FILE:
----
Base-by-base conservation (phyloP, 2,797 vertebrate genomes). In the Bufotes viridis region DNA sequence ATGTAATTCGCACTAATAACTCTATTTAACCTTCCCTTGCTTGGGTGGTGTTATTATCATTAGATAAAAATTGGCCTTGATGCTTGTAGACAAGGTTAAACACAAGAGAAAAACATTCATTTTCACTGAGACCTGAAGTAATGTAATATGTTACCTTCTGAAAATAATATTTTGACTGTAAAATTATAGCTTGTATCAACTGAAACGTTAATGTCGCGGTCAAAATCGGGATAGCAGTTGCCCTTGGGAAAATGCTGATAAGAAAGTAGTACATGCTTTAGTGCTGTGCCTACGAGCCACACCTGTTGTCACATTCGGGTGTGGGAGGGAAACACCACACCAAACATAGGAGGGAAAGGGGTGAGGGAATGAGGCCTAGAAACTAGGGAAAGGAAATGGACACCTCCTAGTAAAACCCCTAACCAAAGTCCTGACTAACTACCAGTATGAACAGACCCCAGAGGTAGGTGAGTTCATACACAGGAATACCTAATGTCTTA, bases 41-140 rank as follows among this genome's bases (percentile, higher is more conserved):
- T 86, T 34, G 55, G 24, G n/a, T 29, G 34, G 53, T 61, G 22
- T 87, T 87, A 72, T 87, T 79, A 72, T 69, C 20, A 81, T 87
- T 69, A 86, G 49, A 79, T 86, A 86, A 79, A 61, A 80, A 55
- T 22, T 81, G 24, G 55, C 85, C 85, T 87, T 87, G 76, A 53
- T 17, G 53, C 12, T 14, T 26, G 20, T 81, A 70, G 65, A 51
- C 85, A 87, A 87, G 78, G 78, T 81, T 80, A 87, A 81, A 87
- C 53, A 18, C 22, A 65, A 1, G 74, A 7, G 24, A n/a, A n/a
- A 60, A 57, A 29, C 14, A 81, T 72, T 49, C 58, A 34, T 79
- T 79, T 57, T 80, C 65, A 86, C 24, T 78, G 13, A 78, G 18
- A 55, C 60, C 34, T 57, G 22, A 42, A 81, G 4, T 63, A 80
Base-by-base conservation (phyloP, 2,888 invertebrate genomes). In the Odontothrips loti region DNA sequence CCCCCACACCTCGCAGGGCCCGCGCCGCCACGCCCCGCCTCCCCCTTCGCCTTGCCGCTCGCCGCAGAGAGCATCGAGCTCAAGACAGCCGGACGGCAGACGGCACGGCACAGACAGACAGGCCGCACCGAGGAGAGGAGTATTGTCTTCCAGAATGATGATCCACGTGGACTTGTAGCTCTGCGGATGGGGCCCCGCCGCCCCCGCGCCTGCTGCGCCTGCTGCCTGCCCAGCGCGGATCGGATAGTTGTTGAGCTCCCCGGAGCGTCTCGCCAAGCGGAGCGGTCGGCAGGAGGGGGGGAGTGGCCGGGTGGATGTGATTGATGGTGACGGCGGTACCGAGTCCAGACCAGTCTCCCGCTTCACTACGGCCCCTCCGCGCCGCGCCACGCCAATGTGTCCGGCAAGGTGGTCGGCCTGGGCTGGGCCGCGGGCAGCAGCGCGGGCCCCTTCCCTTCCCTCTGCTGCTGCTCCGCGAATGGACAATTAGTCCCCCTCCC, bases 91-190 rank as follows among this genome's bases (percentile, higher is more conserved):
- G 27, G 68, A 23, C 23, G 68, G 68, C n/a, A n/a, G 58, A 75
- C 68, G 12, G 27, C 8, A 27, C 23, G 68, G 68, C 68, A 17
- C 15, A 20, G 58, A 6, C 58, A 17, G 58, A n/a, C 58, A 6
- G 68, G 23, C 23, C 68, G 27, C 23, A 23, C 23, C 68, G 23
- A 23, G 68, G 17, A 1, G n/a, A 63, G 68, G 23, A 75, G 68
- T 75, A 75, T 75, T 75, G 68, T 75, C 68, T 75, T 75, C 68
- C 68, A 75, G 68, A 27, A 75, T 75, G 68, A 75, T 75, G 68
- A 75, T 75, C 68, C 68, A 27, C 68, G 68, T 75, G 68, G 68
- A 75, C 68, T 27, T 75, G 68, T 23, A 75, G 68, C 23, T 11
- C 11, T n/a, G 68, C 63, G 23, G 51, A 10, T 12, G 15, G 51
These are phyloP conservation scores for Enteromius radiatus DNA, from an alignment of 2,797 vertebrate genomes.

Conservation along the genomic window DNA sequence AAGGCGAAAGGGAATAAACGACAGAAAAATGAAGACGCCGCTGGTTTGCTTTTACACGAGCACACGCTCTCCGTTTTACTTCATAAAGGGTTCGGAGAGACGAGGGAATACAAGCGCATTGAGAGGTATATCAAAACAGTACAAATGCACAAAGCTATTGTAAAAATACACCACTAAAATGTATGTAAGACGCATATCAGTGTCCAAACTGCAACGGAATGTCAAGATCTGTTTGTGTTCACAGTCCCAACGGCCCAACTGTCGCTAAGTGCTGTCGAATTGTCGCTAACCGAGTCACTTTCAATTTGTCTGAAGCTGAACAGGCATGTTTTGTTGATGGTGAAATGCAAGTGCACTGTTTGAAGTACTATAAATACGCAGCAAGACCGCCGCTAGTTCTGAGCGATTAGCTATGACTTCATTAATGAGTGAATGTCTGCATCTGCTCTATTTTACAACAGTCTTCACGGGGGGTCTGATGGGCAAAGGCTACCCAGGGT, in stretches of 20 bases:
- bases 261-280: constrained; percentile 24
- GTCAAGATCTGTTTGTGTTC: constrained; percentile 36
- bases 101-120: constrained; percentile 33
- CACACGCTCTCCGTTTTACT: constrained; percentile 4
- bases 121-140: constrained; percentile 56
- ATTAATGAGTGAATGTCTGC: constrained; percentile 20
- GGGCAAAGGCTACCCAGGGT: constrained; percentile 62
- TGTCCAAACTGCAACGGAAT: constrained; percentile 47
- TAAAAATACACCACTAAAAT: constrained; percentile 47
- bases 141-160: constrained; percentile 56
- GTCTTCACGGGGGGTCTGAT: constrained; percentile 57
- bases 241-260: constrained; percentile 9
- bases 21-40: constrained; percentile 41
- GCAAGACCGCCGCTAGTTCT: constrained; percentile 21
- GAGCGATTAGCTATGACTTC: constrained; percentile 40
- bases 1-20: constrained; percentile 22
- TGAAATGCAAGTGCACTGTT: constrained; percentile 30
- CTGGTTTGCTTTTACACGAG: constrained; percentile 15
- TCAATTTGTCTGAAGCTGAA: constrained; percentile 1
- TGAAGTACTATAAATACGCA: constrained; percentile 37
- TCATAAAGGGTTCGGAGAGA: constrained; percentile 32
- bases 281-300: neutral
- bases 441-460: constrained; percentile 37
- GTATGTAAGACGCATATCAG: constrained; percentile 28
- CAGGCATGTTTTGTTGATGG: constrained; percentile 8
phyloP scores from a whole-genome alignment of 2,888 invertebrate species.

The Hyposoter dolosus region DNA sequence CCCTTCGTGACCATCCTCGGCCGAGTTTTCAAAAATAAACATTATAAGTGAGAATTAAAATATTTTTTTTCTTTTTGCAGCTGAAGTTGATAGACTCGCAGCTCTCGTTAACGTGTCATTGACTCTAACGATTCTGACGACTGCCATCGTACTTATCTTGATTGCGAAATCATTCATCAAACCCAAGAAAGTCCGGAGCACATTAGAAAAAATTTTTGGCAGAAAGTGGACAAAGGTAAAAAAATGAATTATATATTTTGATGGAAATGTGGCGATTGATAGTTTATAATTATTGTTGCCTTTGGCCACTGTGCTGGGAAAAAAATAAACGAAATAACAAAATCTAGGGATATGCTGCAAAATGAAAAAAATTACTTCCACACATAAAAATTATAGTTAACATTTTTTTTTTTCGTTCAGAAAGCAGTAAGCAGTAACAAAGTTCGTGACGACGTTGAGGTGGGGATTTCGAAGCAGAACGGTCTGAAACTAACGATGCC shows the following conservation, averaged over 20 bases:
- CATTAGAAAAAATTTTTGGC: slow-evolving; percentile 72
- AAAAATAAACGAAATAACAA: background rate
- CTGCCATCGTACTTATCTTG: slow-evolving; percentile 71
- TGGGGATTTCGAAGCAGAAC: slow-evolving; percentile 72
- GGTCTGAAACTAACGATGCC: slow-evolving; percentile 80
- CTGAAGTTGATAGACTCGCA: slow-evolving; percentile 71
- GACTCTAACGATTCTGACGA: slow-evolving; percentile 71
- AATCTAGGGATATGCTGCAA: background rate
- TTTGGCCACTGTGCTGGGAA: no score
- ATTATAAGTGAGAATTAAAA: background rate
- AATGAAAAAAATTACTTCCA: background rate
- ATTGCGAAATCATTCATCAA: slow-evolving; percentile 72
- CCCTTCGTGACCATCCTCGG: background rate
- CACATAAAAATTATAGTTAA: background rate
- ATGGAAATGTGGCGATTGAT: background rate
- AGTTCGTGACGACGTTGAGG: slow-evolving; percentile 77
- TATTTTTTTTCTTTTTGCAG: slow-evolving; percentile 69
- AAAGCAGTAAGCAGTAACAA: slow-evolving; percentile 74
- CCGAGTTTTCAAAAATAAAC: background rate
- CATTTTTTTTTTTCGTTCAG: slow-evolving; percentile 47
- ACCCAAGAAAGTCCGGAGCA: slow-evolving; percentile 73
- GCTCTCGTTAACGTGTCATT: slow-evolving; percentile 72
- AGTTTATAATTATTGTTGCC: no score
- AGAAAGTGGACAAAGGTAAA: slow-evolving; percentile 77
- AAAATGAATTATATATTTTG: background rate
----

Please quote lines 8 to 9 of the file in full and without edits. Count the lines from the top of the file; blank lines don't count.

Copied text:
- C 53, A 18, C 22, A 65, A 1, G 74, A 7, G 24, A n/a, A n/a
- A 60, A 57, A 29, C 14, A 81, T 72, T 49, C 58, A 34, T 79